‘Train to Busan: Peninsula’ is a faineant sequel to the exquisitely overrated South Korean zombie flick from 2016 and it doesn’t filibuster about pandemic theories (a pundit television appearance is the viewers’ only hypothesis and the acting is quite amateurish) when a breakneck pace is stipulated.
At this juncture, zombies are such wizened subjects that a dosage of military suppression is hardly resilient to the subgenre. While it might seem like a Delphic prophesy, the quarantine protocol on a ship’s lower deck is almost too pertinent during this Coronavirus outbreak.
Four years into the ordeal, ‘Treasure of the Sierra Madre’ is the granite for the picture with a temerarious heist at the epicenter. Instead of the overexposure on a dystopian Hong Kong wasteland, the hordes of undead are nuzzled away in pockets around the globe. It’s one of the macrocosmic innovations to the formulaic proceedings.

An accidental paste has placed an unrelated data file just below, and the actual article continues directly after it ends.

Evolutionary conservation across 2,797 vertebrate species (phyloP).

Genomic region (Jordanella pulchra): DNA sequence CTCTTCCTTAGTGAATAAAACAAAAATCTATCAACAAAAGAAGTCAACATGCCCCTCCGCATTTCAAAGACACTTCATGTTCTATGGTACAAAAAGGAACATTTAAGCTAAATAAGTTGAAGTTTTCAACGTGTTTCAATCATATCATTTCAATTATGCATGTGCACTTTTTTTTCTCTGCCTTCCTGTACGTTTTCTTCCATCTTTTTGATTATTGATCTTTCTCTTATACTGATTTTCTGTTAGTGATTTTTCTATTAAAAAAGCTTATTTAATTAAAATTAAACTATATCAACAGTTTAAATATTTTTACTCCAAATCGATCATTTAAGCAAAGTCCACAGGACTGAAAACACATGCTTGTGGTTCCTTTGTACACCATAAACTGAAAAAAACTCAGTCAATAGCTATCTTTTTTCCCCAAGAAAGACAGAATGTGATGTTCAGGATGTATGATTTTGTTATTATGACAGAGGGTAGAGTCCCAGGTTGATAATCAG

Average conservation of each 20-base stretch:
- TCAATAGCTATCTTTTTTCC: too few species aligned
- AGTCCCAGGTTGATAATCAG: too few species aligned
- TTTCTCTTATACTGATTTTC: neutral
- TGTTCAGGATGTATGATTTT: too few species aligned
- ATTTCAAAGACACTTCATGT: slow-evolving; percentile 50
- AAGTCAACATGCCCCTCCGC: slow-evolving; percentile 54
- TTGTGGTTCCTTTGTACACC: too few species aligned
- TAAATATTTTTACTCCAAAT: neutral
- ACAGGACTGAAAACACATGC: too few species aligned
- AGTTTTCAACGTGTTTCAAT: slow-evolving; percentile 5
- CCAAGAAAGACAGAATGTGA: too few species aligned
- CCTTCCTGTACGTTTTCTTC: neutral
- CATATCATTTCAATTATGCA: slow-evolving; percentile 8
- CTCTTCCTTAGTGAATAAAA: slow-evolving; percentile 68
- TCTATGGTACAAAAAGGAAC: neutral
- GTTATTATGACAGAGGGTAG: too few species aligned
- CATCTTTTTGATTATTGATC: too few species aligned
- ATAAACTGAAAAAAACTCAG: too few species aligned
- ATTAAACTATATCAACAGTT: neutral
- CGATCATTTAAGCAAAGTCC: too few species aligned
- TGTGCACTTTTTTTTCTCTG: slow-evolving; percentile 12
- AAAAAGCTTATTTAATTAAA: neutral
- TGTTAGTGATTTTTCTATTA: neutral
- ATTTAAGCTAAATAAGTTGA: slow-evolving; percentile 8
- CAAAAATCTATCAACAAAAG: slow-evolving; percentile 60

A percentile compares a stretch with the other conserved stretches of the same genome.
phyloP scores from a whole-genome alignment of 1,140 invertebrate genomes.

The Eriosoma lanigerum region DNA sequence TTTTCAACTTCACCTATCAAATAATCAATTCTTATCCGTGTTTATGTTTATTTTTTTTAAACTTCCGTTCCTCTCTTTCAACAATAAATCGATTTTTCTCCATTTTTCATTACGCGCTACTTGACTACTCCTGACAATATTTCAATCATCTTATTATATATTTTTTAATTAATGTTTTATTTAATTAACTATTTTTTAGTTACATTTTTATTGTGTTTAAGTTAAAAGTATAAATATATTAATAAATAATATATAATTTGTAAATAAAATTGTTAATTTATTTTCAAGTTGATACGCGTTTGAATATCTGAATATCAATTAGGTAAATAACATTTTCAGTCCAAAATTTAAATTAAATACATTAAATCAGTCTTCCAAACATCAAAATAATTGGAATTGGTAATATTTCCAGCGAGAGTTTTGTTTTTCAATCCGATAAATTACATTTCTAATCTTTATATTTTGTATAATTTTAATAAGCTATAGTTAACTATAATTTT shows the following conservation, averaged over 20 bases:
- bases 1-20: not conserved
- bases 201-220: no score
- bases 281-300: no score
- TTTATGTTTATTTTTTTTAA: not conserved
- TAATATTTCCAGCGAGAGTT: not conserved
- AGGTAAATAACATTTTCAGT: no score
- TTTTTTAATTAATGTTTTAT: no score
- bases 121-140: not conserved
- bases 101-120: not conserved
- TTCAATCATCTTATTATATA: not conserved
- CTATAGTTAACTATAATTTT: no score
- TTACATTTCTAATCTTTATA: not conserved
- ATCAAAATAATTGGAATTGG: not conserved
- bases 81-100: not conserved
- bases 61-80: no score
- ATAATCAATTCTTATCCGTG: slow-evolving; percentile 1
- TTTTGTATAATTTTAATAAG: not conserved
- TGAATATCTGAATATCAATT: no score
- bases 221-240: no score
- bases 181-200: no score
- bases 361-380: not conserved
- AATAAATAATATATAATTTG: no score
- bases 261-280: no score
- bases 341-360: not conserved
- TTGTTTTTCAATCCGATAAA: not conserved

Aside from the lotophagous usage of zombies (which has been ablactated to death since AMC’s ‘The Walking Dead’ was renewed beyond season 4), the chimerical oddities are the only avant-garde creations such as the clustered hybrid inside the battle- royale pit.
With such pandemonium during the last act, it could be Gareth Evans moonlighting as the director with shirtless brawlers cudgeling their foes with wire-fu martial arts. The Sturm-und-Drang bloodbath is even onanistic on the chevroned T-bone car collision fake-out cliche while hydroplaning towards the haven of the naval boat.